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New Analysis Shows Energy Efficiency Standards Have Saved Consumers Over $1 Trillion

Direct Pocketbook Savings Are 4 Times the Cost, Macroeconomic Stimulus Raises Total Benefits to 6 Times the Cost

Washington, D.C. – The Consumer Federation of America filed comments and a report in response to the Department of Energy’s Request for Information regarding reducing regulation  that shows appliance efficiency standards have saved consumers trillions of dollars and helped grow the economy.  These benefits could be undermined if the DOE abandons the principles of sound benefit-cost analysis in the rush to deregulate.

“Energy efficiency standards are one of the biggest consumer pocketbook issues the Trump Administration faces,” said Dr. Mark Cooper, Research Director for the Consumer Federation of America and author of the report.

The report entitled, Pocketbook Savings, Macroeconomic Growth and Other Public Benefits of Energy Efficiency Appliance Standards, points out that electricity and natural gas, the two sources of energy most directly affected by Department of Energy regulations are a major consumer expense, representing over 3 percent of total household expenditures. Typically, it is the 6th largest household expense.

Appliance efficiency standards adopted prior to 2008 have resulted in:

  • $500 billion in consumer pocketbook savings; and,
  • $300 billion of indirect macroeconomic benefits.
  • At a cost of less than $200 billion to implement, resulting in a 4-to-1 benefit-cost ratio.

The report notes that 2008-2016 was a particularly active period of standards writing because the courts found that federal agencies had missed their statutory deadlines for updating rules, and the Energy Independence and Security Act (EISA) of 2007 rebooted the fuel economy standards for vehicles and amped up the standards writing process for appliances.

The present standards will result in:

  • Consumer pocketbook savings of about $400 billion; and,
  • $350 billion of indirect macroeconomic benefits,
  • at a cost of less than $90 billion to implement, resulting in a benefit-cost ratio of over 8-to-1.

“Combining benefits of past and present standards, has provided over $1.5 trillion in savings, with less than $300 million in costs, for an overall benefit cost ratio of about 5-to-1,” said Cooper.

Future benefits expected under the current law and administrative approach have been estimated to be over $720 billion in consumer pocketbook savings and another $500 billion in macroeconomic benefits, at a cost of less than $240 billion.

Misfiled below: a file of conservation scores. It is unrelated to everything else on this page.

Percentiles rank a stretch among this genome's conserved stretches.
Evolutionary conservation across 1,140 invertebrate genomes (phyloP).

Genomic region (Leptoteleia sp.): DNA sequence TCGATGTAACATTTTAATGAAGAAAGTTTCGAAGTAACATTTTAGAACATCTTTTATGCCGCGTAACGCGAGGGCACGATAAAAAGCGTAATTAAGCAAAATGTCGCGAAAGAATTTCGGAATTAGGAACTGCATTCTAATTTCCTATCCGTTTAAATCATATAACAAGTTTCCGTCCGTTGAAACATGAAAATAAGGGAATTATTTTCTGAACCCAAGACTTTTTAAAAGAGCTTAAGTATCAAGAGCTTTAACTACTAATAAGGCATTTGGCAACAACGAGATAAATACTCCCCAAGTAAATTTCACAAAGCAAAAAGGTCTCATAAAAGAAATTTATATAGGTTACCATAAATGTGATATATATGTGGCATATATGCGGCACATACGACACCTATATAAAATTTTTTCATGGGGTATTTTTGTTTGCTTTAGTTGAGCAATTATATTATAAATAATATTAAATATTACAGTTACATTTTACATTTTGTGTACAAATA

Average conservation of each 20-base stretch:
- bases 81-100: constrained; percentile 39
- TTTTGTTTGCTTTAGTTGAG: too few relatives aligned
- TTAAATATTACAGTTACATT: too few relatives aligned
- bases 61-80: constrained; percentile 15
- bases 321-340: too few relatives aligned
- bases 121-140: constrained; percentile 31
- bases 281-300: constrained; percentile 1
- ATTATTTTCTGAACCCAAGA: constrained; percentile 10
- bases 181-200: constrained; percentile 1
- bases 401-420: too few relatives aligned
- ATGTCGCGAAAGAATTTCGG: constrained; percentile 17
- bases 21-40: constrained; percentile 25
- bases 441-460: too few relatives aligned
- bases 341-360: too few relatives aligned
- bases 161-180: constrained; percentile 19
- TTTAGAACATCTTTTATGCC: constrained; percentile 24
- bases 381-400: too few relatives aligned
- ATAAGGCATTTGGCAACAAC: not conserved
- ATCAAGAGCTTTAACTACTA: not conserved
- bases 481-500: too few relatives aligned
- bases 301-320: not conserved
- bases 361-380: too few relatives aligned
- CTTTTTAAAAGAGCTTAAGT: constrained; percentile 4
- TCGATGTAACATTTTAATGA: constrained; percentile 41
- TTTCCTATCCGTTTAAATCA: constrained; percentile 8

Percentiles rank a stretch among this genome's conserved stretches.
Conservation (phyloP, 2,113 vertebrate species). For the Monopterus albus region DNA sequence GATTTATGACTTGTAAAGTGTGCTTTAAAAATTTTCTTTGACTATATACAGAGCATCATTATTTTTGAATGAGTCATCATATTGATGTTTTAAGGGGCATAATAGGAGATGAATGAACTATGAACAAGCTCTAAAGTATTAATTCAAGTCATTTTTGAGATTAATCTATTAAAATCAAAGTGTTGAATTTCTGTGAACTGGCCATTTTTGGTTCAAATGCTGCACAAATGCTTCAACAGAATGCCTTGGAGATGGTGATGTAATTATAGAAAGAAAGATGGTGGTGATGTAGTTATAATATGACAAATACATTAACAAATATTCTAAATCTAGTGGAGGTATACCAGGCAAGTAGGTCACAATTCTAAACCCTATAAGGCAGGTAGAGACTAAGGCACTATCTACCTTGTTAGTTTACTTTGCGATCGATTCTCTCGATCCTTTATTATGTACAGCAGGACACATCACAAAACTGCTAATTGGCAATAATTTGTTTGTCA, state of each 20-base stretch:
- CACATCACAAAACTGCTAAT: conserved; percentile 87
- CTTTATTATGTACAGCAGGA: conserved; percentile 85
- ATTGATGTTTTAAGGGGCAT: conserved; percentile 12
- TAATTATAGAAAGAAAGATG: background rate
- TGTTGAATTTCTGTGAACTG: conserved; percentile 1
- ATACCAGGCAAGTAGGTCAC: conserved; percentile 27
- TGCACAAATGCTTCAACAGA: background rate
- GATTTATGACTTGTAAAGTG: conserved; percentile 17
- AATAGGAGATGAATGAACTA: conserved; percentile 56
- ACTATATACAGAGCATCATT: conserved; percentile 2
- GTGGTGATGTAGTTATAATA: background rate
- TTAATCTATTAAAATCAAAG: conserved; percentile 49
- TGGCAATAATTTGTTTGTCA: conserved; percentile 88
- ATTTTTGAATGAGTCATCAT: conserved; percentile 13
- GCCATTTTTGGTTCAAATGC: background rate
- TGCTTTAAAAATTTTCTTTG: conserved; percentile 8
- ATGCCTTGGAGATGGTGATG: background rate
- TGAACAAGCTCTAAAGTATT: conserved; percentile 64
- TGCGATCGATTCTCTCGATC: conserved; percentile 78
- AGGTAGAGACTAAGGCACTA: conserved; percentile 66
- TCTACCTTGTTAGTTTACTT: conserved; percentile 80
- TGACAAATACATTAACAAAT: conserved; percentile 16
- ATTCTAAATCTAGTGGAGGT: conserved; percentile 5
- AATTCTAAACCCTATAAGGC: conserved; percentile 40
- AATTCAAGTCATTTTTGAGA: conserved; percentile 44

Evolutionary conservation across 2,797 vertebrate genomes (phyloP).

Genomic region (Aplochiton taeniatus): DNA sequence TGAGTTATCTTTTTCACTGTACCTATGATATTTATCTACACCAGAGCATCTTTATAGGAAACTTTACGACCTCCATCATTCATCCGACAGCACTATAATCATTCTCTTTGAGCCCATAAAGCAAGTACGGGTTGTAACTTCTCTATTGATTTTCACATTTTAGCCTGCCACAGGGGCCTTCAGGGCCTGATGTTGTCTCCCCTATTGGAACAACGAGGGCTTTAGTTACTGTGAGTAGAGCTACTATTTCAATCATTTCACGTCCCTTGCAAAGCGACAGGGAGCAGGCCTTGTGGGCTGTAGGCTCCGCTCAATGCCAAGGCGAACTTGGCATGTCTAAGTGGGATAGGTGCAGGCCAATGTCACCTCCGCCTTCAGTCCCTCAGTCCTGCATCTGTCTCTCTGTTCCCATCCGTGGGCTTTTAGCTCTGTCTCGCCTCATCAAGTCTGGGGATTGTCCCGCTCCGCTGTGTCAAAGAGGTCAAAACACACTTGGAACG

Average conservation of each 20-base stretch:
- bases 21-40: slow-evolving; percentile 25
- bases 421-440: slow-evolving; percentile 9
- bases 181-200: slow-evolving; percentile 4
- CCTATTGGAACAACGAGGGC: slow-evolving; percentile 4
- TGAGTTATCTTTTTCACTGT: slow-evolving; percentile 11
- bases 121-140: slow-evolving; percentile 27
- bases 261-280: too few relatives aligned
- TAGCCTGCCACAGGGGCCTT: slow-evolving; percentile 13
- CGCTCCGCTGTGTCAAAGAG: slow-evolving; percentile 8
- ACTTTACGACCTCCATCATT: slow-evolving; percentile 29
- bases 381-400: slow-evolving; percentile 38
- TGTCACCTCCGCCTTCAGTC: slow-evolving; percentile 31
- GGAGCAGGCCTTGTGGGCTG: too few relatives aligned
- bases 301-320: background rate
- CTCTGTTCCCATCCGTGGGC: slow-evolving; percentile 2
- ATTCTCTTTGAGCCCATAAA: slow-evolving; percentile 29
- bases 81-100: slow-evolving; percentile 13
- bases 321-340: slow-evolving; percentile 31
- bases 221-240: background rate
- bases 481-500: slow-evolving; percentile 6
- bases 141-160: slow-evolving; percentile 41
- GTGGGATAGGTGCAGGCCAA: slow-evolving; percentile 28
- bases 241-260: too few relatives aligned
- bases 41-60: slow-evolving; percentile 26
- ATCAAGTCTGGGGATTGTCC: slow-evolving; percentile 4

The Legal and Analytical Framework

 “Against the background of the remarkable success of these standards, we believe that the Department of Energy’s efforts, in response to President Trump’s executive orders, to reform regulation and reduce regulatory burdens are, thankfully, constrained by laws” stated Cooper.

The DOE is obligated under existing law and executive orders to adopt regulations that:

  • Strive to deliver the maximum net benefit in terms of energy efficiency;
  • must be updated in pursuit of maximum net benefit on a regular basis; and,
  • are not allowed to backslide.

The calculation of net benefits must:

  • Take all benefits and costs into account, within the constraints of technologies that are feasible and practicable; and,
  • be evaluated with discount rates ranging from 3% to 7%; and,
  • be quantified, if possible, but where that is impossible or uncertain, qualitative evaluations are to be made.

By statue and regulatory practice, the standards set by the DOE have been well-crafted to ensure their effectiveness.  They take a “command-but-not control” approach that sets a performance standard but affords the manufacturers freedom and flexibility to meet the standards. They are technology and product neutral, setting moderately aggressive and progressive targets that are responsive to the needs of both consumers and producers.  They unleash market forces, competition and innovation around the standard, which explains why compliance costs have repeatedly, almost invariably, been well below the estimates made by regulators and far below the bloated cost estimates of industry.

Regulatory reforms that remove or weaken these standards will violate the law. More importantly, they will add costs to America’s struggling households. Furthermore, American businesses, all of whom are struggling to reduce energy costs, are also the beneficiaries of these standards.

“True regulatory reform should earn its keep the old fashioned way, by increasing the net benefit of energy efficiency measures and raising consumer pocketbook savings, while helping to grow the economy,” said Cooper.

Contact: Jack Gillis, 202-737-0766


The Consumer Federation of America is a nonprofit association of more than 250 consumer groups that was founded in 1968 to advance the consumer interest through research, advocacy, and education.